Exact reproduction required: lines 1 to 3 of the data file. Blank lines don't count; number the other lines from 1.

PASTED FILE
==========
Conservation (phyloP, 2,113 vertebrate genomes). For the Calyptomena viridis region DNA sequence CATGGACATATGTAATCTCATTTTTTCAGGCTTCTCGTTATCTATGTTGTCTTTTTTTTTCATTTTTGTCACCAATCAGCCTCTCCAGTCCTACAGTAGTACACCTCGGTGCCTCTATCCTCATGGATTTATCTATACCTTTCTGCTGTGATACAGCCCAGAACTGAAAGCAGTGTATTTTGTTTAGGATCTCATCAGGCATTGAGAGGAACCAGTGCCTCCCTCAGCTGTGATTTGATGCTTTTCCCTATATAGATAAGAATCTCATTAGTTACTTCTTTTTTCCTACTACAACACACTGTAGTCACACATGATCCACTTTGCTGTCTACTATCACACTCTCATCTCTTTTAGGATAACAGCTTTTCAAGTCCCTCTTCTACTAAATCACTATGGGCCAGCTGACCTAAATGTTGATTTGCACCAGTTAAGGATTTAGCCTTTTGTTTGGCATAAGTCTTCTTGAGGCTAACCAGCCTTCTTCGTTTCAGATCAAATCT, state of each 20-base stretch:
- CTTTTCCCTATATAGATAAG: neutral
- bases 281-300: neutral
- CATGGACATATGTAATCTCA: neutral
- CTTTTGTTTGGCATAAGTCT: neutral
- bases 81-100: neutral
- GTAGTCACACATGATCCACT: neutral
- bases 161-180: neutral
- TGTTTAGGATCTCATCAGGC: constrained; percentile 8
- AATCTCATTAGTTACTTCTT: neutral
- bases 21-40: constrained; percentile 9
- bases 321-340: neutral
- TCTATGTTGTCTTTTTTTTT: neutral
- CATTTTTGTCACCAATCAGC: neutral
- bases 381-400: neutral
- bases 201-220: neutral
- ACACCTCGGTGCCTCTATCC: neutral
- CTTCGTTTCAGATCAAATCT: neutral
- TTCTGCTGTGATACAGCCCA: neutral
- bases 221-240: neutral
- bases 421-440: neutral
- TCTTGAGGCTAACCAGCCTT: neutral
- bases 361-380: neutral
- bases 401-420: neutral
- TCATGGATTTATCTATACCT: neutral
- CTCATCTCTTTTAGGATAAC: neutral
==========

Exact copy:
Conservation (phyloP, 2,113 vertebrate genomes). For the Calyptomena viridis region DNA sequence CATGGACATATGTAATCTCATTTTTTCAGGCTTCTCGTTATCTATGTTGTCTTTTTTTTTCATTTTTGTCACCAATCAGCCTCTCCAGTCCTACAGTAGTACACCTCGGTGCCTCTATCCTCATGGATTTATCTATACCTTTCTGCTGTGATACAGCCCAGAACTGAAAGCAGTGTATTTTGTTTAGGATCTCATCAGGCATTGAGAGGAACCAGTGCCTCCCTCAGCTGTGATTTGATGCTTTTCCCTATATAGATAAGAATCTCATTAGTTACTTCTTTTTTCCTACTACAACACACTGTAGTCACACATGATCCACTTTGCTGTCTACTATCACACTCTCATCTCTTTTAGGATAACAGCTTTTCAAGTCCCTCTTCTACTAAATCACTATGGGCCAGCTGACCTAAATGTTGATTTGCACCAGTTAAGGATTTAGCCTTTTGTTTGGCATAAGTCTTCTTGAGGCTAACCAGCCTTCTTCGTTTCAGATCAAATCT, state of each 20-base stretch:
- CTTTTCCCTATATAGATAAG: neutral
- bases 281-300: neutral